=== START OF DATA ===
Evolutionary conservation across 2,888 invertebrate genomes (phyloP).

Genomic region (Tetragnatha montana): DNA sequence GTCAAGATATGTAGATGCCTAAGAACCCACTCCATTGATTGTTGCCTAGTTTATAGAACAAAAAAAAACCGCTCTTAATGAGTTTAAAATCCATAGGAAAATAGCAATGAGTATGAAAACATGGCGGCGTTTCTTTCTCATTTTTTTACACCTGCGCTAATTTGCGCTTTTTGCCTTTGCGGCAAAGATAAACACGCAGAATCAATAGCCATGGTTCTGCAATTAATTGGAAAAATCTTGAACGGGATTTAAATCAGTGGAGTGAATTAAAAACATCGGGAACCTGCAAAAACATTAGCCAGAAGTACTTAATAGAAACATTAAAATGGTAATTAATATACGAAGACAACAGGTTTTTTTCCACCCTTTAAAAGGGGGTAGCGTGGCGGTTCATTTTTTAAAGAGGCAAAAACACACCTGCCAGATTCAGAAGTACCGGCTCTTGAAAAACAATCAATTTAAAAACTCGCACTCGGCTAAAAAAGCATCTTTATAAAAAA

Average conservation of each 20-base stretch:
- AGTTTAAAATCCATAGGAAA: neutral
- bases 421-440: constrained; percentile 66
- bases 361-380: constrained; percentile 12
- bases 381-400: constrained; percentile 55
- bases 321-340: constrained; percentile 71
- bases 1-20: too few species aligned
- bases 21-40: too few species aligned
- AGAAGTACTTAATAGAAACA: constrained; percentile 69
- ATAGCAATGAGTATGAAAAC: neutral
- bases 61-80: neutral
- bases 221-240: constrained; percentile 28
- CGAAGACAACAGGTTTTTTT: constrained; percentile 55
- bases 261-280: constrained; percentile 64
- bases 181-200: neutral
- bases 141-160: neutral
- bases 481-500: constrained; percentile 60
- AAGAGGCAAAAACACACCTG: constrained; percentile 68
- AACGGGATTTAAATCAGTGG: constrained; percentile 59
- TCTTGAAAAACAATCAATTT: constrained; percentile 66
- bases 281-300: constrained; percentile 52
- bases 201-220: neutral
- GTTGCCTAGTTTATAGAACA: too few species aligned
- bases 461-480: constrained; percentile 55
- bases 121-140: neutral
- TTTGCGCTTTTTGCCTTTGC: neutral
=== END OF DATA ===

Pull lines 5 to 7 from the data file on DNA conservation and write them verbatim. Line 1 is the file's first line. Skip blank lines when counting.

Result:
- bases 421-440: constrained; percentile 66
- bases 361-380: constrained; percentile 12
- bases 381-400: constrained; percentile 55